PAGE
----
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City uses emergency power to proceed with charter expansion

The city will forge ahead with a plan to give a Lower East Side charter school more space — even though the state ruled this week to throw that plan out.

The move takes advantage of an “emergency” provision in state law and will allow Girls Prep Charter School to expand into middle school grades in a building the charter currently shares with two district schools.

Earlier this week, State Education Commissioner David Steiner threw out the city’s plan. Steiner ruled that the city did not properly report the impact the charter school’s expansion would have on the students at one of the district schools, P.S. 94, which serves only students with autism. (You can read Steiner’s decision in full here.)

The law says that the chancellor can unilaterally change how a building is used when it is “immediately necessary for the preservation of student health, safety or general welfare.” The change can be in effect for six months while the city goes through the full public approval process required under state law.

A city rule also mandates that the Department of Education post its reasons for the emergency action on its website. Advocates who brought the complaint against the city said today that they were waiting for the city to publish its justification before deciding how to proceed.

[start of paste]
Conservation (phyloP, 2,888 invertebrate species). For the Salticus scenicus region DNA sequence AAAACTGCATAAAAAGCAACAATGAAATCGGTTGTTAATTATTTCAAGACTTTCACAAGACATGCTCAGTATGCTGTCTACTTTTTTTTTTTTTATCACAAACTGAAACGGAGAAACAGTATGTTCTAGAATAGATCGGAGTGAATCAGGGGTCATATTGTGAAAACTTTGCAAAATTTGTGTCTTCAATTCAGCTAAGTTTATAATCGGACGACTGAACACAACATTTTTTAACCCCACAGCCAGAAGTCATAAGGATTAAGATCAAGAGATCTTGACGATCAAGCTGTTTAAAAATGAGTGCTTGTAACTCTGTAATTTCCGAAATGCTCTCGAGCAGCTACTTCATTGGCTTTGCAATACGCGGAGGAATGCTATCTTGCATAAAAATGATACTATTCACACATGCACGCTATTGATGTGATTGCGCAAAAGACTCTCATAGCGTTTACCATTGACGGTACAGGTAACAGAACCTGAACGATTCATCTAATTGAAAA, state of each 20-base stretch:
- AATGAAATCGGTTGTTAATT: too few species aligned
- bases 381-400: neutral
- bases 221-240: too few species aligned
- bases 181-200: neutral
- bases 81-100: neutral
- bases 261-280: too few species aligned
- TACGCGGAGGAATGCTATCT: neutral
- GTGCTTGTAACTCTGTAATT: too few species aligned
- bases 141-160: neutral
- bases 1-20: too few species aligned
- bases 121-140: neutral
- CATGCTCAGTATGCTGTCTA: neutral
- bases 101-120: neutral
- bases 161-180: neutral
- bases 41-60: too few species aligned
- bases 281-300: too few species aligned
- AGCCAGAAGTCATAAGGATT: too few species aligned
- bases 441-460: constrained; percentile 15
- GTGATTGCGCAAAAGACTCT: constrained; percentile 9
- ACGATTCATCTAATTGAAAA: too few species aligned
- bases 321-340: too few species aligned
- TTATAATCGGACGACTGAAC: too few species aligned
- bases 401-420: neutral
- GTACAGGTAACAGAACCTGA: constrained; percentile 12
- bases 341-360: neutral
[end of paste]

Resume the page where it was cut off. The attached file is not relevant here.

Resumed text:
“To me, it does not seem like an emergency, given that [city officials] knew about this problem and our concerns in March, and their failure to address those concerns is what’s given rise to the commissioner’s ruling,” said Rebecca Shore, director of litigation for Advocates for Children, the group that filed the complaint on behalf of P.S. 94 parents.

A spokesman for the city, Jack Zarin-Rosenfeld, would not speak to the city’s justification but said its statement would be posted to the Department of Education’s website “very soon.” (I’ll update when the city releases the statement.)

In the short term, the move means the city and Girls Prep will not need to find space for its 100 middle school students whom the charter was planning on housing in the Lower East Side building in the fall.

The city has argued that it did not need to detail the impact of the charter school’s expansion on P.S. 94 students because it often needs to relocate special education programs on short notice to effectively serve the needs of its disabled students. In his ruling, Steiner said that the city could invoke the chancellor’s emergency powers if such sudden moves are needed.

The city’s original plan proposed to re-site P.S. 94’s fourth and fifth grades, but did not specify where those students would attend school. City officials said today that those students will eventually be moved to two schools nearby P.S. 94’s current East Houston Street location.

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